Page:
CENTER FOR EXPERIMENTAL THERAPEUTICS & REPERFUSION INJURY
Opportunities in Multi-Disciplinary and Human Translational Cellular and Molecular Research: This basic research Center for Experimental Therapeutics and Reperfusion Injury was founded by Professor Simon Gelman and continues to offer many opportunities for discovery research and fellowship training in topics that are of interest in internal medicine, surgery, pathology and their respective specialties.
This research Center is devoted to multidisciplinary research efforts with a cluster of highly talented faculty members and affiliated faculty with unique scientific expertise focused on defining key molecular elements in the pathogenesis of reperfusion injury, a sequence of events that affects many diseases including asthma, cardiovascular diseases, pulmonary and renal disorders, as well as diseases with inflammatory components such as arthritis and periodontal disease. In addition to these clinical disease points, the underlying interactions between white blood cells and vascular & mucosal tissues evoke local acute inflammatory responses that can be initiated within the host by surgical stress and local inflammatory mediators and that persist in the perioperative arena and beyond.
The perioperative arena provides a wide, unmet clinical need for development of novel therapeutics to shorten perioperative holding times and eventual hospital stay. In many respects, the cell biology and molecular mechanisms that are involved in acute reperfusion injury as observed in the surgical arena resemble the cellular and molecular events that take place in acute inflammation and host defense. Hence, detailed understanding of these molecular mechanisms and cellular events can provide us with a wealth of new information that could have wide-ranging implications for the medical specialties and our appreciation of host defense, preventative medicine and novel therapeutics for diseases associated with inflammation and chronic pain.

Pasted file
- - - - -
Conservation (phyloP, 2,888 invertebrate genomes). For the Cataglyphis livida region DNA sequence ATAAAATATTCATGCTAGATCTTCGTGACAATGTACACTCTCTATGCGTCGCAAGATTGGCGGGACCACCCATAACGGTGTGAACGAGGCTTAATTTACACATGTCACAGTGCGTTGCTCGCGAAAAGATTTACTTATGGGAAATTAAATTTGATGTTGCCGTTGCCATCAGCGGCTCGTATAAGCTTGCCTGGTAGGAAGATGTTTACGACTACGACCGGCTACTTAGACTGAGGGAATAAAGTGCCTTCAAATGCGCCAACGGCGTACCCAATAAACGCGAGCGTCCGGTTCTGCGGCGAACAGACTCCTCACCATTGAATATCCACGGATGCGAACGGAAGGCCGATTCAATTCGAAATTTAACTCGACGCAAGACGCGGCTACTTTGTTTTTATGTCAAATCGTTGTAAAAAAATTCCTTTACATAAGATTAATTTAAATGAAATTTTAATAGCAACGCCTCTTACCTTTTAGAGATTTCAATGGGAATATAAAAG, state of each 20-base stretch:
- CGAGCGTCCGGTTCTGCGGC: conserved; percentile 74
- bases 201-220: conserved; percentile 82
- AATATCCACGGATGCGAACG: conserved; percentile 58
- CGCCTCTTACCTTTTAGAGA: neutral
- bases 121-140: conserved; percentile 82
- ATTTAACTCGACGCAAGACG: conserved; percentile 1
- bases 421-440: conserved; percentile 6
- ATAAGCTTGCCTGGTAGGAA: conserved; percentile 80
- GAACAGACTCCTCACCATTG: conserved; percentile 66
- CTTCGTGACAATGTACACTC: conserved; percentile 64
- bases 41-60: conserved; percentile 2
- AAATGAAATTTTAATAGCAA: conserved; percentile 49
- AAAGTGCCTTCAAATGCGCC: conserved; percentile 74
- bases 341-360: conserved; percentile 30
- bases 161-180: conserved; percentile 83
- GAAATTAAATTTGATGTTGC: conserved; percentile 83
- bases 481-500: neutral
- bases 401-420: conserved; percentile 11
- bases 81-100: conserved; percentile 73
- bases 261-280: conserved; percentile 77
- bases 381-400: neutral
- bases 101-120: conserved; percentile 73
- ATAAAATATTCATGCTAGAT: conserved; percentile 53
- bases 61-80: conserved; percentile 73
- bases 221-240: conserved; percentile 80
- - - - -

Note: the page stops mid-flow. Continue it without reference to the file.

Scope of Research in 2012 and beyond
The research programs within the Center take multidisciplinary team approaches to these unsolved puzzles in human diseases. The current tools of molecular medicine, namely biochemistry, cell and molecular biology, pharmacology, physiology and structural elucidation of small molecule natural products, all converge, with representatives from each discipline focused on elucidating key components in ischemia and reperfusion injury. This provides a unique opportunity for discovery and program development within a balanced training environment. This is evidenced by the substantial number of trainees and the strong extramural support for this Center over a dozen years. Importantly, a significant number of faculty and alumni fellows are PIs and faculty at prestigious institutions around the world.
Mission Statements & Goals of the CET&RI